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Barbaro fought to the very end

January 30, 2007

Barbaro with Dr Richardson.
Barbaro is dead. The four-year-old colt who suffered a catastrophic leg injury in the Preakness Stakes last May, was euthanised early today (New Zealand time).

The Kentucky Derby winner was given his regular morning feed of grass while resting in his support sling. With his supporters and caregivers around him, he was then given the overdose of anaesthetic that ended his life.

Barbaro had bounced back from a number of serious complications during his recovery, with at one stage chief surgeon Dean Richardson describing his outlook as poor, after the development of serious laminitis in his uninjured hind leg.

However, Barbaro rebounded and appeared to be on the path to recovery, and on to what Richardson suggested would be a comfortable life.

The story of Barbaro grabbed international headlines and countless of thousands of people followed his progress intently, not only on this site, but on many others that provided regular updates.

Google News is now awash with stories of his death, many of them paying tribute to the champion. Just hours after his death, Google was carrying more than 4000 stories about the decision to end his life.

Horse discussion forums around the internet were awash with personal tributes to the champion. Many admitted to being in tears after reading of his death.

Barbaro's co-owner Roy Jackson said: "We just reached a point where it was going to be difficult for him to go on without pain.

"It was the right decision, it was the right thing to do. We said all along if there was a situation where it would become more difficult for him then it would be time."

The decision to euthanize Barbaro was made in consultation with Richardson. Those in key decision-making positions had always made it clear that they were determined that Barbaro would not be allowed to suffer.

Barbaro had reportedly not had a good night and, with the likelihood of more pain arising from his latest complication, the decision was made.

The Preakness winner had battled not only the shattered hind leg, but infections, at least one abscess, and laminitis in his uninjured right leg, which resulted in the removal of 80 per cent of the hoof.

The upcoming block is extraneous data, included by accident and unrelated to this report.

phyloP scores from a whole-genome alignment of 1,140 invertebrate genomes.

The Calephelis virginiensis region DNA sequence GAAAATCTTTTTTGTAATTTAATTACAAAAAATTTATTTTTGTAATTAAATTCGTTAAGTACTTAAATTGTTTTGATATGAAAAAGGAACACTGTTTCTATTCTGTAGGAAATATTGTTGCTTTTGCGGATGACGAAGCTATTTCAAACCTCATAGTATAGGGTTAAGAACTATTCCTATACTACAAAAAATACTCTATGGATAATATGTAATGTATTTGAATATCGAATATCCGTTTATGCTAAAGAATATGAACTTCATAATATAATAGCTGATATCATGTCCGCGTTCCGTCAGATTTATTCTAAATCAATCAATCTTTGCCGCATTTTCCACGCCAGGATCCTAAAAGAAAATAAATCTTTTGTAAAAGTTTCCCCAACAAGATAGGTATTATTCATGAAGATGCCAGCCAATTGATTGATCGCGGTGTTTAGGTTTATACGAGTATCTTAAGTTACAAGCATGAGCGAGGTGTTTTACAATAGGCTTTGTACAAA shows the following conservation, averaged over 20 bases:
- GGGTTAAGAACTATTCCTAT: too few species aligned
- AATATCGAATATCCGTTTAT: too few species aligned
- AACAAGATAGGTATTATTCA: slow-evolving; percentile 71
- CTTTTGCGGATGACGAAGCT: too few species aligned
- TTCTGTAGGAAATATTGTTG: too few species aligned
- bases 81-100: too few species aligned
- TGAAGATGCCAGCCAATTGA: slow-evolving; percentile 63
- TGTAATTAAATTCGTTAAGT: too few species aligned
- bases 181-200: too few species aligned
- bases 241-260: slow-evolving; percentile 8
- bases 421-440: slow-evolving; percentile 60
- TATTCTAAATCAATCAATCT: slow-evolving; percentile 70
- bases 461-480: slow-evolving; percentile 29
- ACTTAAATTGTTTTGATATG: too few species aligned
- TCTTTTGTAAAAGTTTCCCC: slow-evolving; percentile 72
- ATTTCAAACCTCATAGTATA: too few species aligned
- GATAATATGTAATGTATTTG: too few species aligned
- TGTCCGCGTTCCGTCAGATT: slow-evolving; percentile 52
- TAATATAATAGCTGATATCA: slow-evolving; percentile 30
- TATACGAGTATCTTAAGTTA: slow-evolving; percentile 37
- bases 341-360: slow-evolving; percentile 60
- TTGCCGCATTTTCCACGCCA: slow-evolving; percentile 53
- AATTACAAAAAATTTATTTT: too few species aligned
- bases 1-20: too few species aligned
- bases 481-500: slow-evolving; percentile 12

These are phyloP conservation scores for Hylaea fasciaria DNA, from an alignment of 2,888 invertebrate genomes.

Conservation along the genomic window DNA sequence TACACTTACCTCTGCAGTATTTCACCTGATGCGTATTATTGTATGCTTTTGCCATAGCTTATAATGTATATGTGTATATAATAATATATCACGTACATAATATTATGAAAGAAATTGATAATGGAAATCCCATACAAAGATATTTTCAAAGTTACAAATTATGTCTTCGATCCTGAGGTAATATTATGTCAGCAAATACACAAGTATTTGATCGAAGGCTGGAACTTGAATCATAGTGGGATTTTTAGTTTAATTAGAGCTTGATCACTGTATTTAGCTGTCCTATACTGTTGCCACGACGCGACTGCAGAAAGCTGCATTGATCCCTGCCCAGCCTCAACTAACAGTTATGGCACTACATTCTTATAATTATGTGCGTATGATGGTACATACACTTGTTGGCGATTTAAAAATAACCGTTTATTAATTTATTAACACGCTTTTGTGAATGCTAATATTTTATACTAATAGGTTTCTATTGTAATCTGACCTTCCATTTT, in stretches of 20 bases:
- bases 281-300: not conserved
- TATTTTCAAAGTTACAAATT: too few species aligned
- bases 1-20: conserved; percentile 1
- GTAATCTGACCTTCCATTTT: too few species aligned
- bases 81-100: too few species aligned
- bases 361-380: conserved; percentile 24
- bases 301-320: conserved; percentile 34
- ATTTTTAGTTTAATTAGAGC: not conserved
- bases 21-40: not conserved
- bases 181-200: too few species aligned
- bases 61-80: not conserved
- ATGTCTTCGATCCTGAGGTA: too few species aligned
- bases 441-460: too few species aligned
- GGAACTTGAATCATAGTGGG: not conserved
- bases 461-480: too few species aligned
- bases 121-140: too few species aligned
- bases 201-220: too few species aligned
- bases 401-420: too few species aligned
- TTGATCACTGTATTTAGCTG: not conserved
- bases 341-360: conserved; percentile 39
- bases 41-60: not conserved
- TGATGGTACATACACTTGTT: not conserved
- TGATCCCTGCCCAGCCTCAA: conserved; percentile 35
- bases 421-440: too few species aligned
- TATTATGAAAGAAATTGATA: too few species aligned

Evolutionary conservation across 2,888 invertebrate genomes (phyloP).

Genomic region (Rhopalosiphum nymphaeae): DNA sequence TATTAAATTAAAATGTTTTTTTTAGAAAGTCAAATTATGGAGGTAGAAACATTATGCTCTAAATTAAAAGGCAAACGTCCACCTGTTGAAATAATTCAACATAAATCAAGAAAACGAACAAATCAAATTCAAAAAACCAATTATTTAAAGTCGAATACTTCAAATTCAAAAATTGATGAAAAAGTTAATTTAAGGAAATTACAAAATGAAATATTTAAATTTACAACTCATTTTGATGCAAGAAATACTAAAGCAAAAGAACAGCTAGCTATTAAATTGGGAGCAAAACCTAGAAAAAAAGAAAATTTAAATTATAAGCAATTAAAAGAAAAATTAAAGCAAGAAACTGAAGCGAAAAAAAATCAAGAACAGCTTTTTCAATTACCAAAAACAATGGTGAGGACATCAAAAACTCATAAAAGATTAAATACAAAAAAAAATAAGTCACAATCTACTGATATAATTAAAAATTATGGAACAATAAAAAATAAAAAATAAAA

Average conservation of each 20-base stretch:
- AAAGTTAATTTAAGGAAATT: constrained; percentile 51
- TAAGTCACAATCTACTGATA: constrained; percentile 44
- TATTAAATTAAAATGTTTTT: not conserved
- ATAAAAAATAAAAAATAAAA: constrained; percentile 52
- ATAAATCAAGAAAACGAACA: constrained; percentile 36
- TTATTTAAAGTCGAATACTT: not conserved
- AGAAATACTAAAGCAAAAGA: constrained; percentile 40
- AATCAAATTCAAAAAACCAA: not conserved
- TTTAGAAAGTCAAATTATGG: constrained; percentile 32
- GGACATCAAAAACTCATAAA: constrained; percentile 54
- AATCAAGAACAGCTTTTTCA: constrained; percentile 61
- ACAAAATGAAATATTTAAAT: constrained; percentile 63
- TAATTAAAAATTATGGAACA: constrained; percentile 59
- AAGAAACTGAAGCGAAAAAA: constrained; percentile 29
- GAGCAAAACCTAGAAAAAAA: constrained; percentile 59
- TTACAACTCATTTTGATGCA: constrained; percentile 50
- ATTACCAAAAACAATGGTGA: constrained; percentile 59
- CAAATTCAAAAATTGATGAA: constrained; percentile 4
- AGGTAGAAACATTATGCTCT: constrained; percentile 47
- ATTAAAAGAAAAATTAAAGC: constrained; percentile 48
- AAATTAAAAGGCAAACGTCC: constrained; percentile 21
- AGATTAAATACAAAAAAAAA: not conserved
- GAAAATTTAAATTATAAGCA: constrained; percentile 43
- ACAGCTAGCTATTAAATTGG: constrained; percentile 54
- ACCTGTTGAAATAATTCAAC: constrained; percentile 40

Barbaro spent most of the last eight months in a stall, but in recent times, as his hind legs grew stronger, was able to walk in nearly pasture and eat grass.

He spent time in a sling to take the weight off his legs, but nevertheless remained in good spirits, and with a good appetite.

The horse's owners, Roy and Gretchen Jackson, just last week tied for the Owner of the Year Award at the Eclipse Racing Awards - a fitting tribute to the dedication they showed to their horse. They also received a special award.

Roy Jackson said to Barbaro's many well-wishers: "I would say thank you for everything, and all your thoughts and prayers over the last eight months or so."

Barbaro was treated for his injury at the New Bolton Centre, 50km from Philadelphia.

The horse underwent a five-hour operation in which nearly 30 screws and a titanium plate were inserted to hold the three shattered bones together.

More surgery and cast changes were required during the rollercoaster road through the complications that arose, with the tide turning against Barbaro around January 10.

Further complications arose during the weekend after another abscess was discovered last week. Barbaro underwent surgery at the weekend during which two steel pins were inserted into a bone to eliminate all weight-bearing on the affected foot.

Many following the Barbaro story got a sense that the situation was becoming worrying - confirmed with news of the horse's death.

While Barbaro will be remembered for his brave fight after his accident, most will also remember him for his short but brilliant track career.

One of his legacies includes $US1.2 million collected since early June for the Barbaro Fund. The money was put toward needed equipment such as an operating room table, and a raft and sling for the same pool recovery Barbaro used after his surgeries.

The Jacksons had reportedly never been concerned about whether Barbaro would be able to breed, hoping only that he would be able to enjoy a comfortable farm life.

Barbaro, born and raised at Sanborn Chase at Springmint Farm in Kentucky, showed remarkable track form, culminating in a fantastic six and a half length win in the Kentucky Derby. He had demolished one of the best fields lined up for the event in years.

His winning margin had not been seen since Assault's win in 1946.

The horse was earmarked for Triple Crown glory, but the tragedy in the Preakness brought the dream to a devastating end.

The effort put in to save Barbaro's life was unquestionably one of the great efforts made to rehabilitate a horse.

For the record, his career ended with stake earnings of $US2.302 million, with six wins from seven starts.



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